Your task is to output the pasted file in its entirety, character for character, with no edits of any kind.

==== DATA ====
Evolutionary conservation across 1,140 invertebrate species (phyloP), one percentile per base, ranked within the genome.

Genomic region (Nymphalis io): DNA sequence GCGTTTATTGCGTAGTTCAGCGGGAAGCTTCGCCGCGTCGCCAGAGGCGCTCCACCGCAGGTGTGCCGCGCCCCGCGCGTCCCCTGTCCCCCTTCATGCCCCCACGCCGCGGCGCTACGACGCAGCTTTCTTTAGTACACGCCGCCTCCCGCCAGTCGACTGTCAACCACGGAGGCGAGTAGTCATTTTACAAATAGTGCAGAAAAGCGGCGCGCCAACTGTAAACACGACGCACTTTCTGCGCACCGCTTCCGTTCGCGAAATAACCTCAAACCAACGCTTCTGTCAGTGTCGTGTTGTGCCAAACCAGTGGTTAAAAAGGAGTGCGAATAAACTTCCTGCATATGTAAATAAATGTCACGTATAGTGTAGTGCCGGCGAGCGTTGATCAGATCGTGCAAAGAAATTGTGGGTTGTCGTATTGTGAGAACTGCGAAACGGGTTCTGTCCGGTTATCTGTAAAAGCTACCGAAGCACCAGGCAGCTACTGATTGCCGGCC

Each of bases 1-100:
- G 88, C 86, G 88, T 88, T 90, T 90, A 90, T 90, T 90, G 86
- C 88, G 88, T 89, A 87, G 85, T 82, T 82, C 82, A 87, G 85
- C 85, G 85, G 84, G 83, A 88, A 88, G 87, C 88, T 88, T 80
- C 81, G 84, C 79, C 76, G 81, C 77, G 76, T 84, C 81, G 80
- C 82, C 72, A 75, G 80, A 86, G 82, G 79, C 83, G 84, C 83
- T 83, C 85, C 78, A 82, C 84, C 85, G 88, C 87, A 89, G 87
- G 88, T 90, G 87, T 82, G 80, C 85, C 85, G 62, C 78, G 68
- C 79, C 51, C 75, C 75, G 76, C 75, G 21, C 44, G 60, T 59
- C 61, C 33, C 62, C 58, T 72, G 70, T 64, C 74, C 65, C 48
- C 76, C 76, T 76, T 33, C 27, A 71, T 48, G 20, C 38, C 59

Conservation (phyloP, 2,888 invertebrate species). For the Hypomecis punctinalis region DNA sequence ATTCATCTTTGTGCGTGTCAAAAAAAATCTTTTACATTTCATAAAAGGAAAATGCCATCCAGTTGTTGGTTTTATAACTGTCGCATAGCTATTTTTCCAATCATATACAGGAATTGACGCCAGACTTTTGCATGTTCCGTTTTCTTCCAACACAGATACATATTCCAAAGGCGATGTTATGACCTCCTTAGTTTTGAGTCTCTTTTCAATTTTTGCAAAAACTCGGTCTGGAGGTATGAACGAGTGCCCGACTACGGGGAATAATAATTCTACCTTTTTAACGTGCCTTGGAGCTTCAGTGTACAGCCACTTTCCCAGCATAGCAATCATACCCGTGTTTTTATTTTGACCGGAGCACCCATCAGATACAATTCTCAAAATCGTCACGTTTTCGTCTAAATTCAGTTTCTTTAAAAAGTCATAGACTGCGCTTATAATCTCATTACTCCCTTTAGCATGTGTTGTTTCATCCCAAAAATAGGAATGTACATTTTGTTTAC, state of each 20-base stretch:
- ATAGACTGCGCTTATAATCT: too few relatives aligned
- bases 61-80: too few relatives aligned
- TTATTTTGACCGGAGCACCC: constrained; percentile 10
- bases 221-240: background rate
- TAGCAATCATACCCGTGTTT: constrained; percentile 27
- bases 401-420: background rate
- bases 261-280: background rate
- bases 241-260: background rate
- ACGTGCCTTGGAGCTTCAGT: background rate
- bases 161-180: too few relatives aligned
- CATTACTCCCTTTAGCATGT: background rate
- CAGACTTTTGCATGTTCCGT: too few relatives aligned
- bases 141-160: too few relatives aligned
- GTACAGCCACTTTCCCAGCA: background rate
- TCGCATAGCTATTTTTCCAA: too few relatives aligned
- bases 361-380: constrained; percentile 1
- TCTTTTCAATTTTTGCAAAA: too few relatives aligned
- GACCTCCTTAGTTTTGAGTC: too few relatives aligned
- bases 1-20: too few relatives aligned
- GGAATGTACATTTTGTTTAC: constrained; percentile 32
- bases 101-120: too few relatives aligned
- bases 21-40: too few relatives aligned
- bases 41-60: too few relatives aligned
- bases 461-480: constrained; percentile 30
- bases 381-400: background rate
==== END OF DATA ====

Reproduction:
Evolutionary conservation across 1,140 invertebrate species (phyloP), one percentile per base, ranked within the genome.

Genomic region (Nymphalis io): DNA sequence GCGTTTATTGCGTAGTTCAGCGGGAAGCTTCGCCGCGTCGCCAGAGGCGCTCCACCGCAGGTGTGCCGCGCCCCGCGCGTCCCCTGTCCCCCTTCATGCCCCCACGCCGCGGCGCTACGACGCAGCTTTCTTTAGTACACGCCGCCTCCCGCCAGTCGACTGTCAACCACGGAGGCGAGTAGTCATTTTACAAATAGTGCAGAAAAGCGGCGCGCCAACTGTAAACACGACGCACTTTCTGCGCACCGCTTCCGTTCGCGAAATAACCTCAAACCAACGCTTCTGTCAGTGTCGTGTTGTGCCAAACCAGTGGTTAAAAAGGAGTGCGAATAAACTTCCTGCATATGTAAATAAATGTCACGTATAGTGTAGTGCCGGCGAGCGTTGATCAGATCGTGCAAAGAAATTGTGGGTTGTCGTATTGTGAGAACTGCGAAACGGGTTCTGTCCGGTTATCTGTAAAAGCTACCGAAGCACCAGGCAGCTACTGATTGCCGGCC

Each of bases 1-100:
- G 88, C 86, G 88, T 88, T 90, T 90, A 90, T 90, T 90, G 86
- C 88, G 88, T 89, A 87, G 85, T 82, T 82, C 82, A 87, G 85
- C 85, G 85, G 84, G 83, A 88, A 88, G 87, C 88, T 88, T 80
- C 81, G 84, C 79, C 76, G 81, C 77, G 76, T 84, C 81, G 80
- C 82, C 72, A 75, G 80, A 86, G 82, G 79, C 83, G 84, C 83
- T 83, C 85, C 78, A 82, C 84, C 85, G 88, C 87, A 89, G 87
- G 88, T 90, G 87, T 82, G 80, C 85, C 85, G 62, C 78, G 68
- C 79, C 51, C 75, C 75, G 76, C 75, G 21, C 44, G 60, T 59
- C 61, C 33, C 62, C 58, T 72, G 70, T 64, C 74, C 65, C 48
- C 76, C 76, T 76, T 33, C 27, A 71, T 48, G 20, C 38, C 59

Conservation (phyloP, 2,888 invertebrate species). For the Hypomecis punctinalis region DNA sequence ATTCATCTTTGTGCGTGTCAAAAAAAATCTTTTACATTTCATAAAAGGAAAATGCCATCCAGTTGTTGGTTTTATAACTGTCGCATAGCTATTTTTCCAATCATATACAGGAATTGACGCCAGACTTTTGCATGTTCCGTTTTCTTCCAACACAGATACATATTCCAAAGGCGATGTTATGACCTCCTTAGTTTTGAGTCTCTTTTCAATTTTTGCAAAAACTCGGTCTGGAGGTATGAACGAGTGCCCGACTACGGGGAATAATAATTCTACCTTTTTAACGTGCCTTGGAGCTTCAGTGTACAGCCACTTTCCCAGCATAGCAATCATACCCGTGTTTTTATTTTGACCGGAGCACCCATCAGATACAATTCTCAAAATCGTCACGTTTTCGTCTAAATTCAGTTTCTTTAAAAAGTCATAGACTGCGCTTATAATCTCATTACTCCCTTTAGCATGTGTTGTTTCATCCCAAAAATAGGAATGTACATTTTGTTTAC, state of each 20-base stretch:
- ATAGACTGCGCTTATAATCT: too few relatives aligned
- bases 61-80: too few relatives aligned
- TTATTTTGACCGGAGCACCC: constrained; percentile 10
- bases 221-240: background rate
- TAGCAATCATACCCGTGTTT: constrained; percentile 27
- bases 401-420: background rate
- bases 261-280: background rate
- bases 241-260: background rate
- ACGTGCCTTGGAGCTTCAGT: background rate
- bases 161-180: too few relatives aligned
- CATTACTCCCTTTAGCATGT: background rate
- CAGACTTTTGCATGTTCCGT: too few relatives aligned
- bases 141-160: too few relatives aligned
- GTACAGCCACTTTCCCAGCA: background rate
- TCGCATAGCTATTTTTCCAA: too few relatives aligned
- bases 361-380: constrained; percentile 1
- TCTTTTCAATTTTTGCAAAA: too few relatives aligned
- GACCTCCTTAGTTTTGAGTC: too few relatives aligned
- bases 1-20: too few relatives aligned
- GGAATGTACATTTTGTTTAC: constrained; percentile 32
- bases 101-120: too few relatives aligned
- bases 21-40: too few relatives aligned
- bases 41-60: too few relatives aligned
- bases 461-480: constrained; percentile 30
- bases 381-400: background rate